An obscure drug used to treat canker sores in the mouth has been linked to weight loss in mice. The mice given the drug, amlexanox, lost weight without going on a diet or exercising more often. Sound too good to be true? It might not be in a few years, if they drug is approved for use in humans.
A study at the University of Michigan found that, when obese mice were injected with amlexanox, they lost weight even though they were eating the same number of calories. When they were taken off the drug, they gained all their weight back.
Amlexanox has been on the market for about 15 years as a treatment for canker sores. The way it worked in the mice that it seemed to affect the metabolism, rather than by suppressing the appetite. The metabolism increased due to something called thermogenesis, which means the mice in the study generated a bit more heat while they were on amlexanox. Dr. George Bray, chief of the Division of Clinical Obesity and Metabolism at Pennington Biomedical Research Center at Louisiana State University said:
“It is a tour de force and offers a new and potentially exciting opening for developments of new anti-obesity drugs — something which is badly needed.”
Researchers seem optimistic about the application of the drug to weight loss, although it needs to be tested on humans. They say that if it is ever approved for human use for weight loss, anyone who takes it will likely be on it for the rest of their lives.
This drug sounds great in theory, but….what about the other health effects of obesity? Things like diabetes, high cholesterol, and high blood pressure? Would these conditions also melt away with the help of this drug? It seems to be that if people were eating the same foods as when they were obese and living the same lifestyle as when they were obese (as the mice did), then their health conditions would persist at least somewhat, even if they lost weight by having their metabolisms speed up.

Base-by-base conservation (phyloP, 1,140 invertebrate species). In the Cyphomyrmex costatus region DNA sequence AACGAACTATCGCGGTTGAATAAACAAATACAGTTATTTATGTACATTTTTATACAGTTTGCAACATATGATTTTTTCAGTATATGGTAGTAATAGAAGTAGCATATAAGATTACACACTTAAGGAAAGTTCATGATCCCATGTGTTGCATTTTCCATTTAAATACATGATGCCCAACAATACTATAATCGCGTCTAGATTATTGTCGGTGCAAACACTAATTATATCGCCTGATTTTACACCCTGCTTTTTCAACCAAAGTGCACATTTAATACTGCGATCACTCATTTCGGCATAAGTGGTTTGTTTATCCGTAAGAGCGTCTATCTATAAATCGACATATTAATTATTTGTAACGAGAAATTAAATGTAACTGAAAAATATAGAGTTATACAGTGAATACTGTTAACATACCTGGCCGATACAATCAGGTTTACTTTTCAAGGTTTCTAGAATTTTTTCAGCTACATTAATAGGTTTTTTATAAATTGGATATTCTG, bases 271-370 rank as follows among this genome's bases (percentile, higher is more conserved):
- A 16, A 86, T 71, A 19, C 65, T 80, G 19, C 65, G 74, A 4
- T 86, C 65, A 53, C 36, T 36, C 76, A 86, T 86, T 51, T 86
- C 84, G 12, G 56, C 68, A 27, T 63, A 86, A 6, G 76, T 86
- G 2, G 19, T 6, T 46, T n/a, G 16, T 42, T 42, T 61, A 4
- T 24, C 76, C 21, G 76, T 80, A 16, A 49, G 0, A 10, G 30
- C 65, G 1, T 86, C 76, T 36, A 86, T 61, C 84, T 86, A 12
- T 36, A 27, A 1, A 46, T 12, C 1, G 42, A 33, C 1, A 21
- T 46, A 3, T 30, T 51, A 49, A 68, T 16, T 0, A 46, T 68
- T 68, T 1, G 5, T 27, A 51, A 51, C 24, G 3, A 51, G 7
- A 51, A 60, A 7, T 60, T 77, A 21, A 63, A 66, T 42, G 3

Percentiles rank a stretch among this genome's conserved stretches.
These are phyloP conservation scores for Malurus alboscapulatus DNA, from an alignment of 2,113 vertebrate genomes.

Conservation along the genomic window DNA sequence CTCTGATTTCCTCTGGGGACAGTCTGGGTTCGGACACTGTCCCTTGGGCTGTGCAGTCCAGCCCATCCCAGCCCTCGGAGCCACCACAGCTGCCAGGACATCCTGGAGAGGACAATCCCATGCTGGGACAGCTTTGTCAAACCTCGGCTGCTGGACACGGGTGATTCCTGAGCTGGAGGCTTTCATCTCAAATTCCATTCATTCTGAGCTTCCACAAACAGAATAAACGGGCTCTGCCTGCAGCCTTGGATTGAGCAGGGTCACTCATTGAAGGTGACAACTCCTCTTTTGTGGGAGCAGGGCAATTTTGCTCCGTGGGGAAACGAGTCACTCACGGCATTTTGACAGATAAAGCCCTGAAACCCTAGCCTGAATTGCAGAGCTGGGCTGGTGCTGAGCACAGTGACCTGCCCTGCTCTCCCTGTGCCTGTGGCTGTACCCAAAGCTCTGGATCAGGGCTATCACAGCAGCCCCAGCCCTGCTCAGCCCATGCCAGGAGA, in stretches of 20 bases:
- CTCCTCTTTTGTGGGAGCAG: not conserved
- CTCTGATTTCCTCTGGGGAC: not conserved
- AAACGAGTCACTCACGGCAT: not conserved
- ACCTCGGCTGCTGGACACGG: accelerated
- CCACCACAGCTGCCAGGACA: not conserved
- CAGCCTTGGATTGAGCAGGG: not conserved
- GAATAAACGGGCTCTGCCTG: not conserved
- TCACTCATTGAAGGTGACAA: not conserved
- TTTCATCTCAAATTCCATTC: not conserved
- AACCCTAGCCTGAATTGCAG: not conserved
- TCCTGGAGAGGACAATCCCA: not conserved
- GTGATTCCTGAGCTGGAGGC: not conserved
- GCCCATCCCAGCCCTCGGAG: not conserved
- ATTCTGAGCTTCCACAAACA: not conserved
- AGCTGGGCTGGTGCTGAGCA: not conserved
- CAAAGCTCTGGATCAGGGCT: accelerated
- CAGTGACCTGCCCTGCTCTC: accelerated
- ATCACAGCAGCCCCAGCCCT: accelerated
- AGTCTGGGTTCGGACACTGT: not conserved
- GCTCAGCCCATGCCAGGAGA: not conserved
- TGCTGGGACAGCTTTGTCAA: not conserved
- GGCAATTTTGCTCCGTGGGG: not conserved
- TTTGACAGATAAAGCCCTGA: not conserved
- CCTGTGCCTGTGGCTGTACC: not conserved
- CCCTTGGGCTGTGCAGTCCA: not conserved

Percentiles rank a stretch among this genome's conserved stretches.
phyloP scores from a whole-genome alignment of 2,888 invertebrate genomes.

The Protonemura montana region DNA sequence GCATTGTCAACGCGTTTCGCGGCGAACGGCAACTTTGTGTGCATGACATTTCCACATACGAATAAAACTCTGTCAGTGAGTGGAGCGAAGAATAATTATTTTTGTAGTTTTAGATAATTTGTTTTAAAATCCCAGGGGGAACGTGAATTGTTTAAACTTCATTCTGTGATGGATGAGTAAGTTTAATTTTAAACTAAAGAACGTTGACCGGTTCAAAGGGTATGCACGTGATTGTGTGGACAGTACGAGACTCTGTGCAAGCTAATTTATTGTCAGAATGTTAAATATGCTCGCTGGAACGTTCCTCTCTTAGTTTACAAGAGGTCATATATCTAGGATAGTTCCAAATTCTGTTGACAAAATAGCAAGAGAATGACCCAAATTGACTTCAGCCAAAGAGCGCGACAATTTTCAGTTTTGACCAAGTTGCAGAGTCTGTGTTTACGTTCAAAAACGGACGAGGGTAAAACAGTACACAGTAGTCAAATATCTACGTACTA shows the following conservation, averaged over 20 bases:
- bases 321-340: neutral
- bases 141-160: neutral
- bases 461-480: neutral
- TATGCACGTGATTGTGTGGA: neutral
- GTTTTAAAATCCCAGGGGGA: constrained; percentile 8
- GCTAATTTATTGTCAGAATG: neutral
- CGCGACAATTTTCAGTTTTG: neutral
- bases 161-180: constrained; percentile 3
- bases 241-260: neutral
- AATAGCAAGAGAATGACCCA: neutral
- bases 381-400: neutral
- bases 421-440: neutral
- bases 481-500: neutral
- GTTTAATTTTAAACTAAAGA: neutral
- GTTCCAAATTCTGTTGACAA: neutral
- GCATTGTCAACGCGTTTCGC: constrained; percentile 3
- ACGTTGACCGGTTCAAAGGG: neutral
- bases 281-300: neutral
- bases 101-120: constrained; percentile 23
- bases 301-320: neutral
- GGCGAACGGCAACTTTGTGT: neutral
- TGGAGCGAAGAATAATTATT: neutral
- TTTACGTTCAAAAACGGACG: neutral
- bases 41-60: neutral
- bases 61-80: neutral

While I think it’s beneficial to develop drugs that can address the affects of obesity (as well as the condition itself), I’m a little bit wary of what a drug like this could mean, if it goes on the market. It could very well be the magic weight-loss pill people have been looking for ever since….well, ever since people got fat. And while that’s not a bad thing, I think that there needs to be a sea change in lifestyle attitudes in our country before we can ever truly begin to address the growing problem of obesity. Healthy eating, regular exercise: these things take work, unlike a drug that speeds up the number of calories you burn regardless of what you eat or how much you move. But these kinds of lifestyle changes are also more likely to create the long-term health changes that would truly benefit people.
I also wonder what the effect this drug might have on people who are more genetically-disposed to being overweight. Would it only work on people who had been following a high-fat diet, as the mice were? What if you work out and eat well but you’re still considered “clinically obese?” Would this drug work for you?
As you can see, I have lots of questions about this amlexanox. Good thing, because it’s going to be tested on humans later this year. I’m eager to hear what comes of it, although I’m hesitant to think of this drug as the panacea our increasingly-overweight society needs.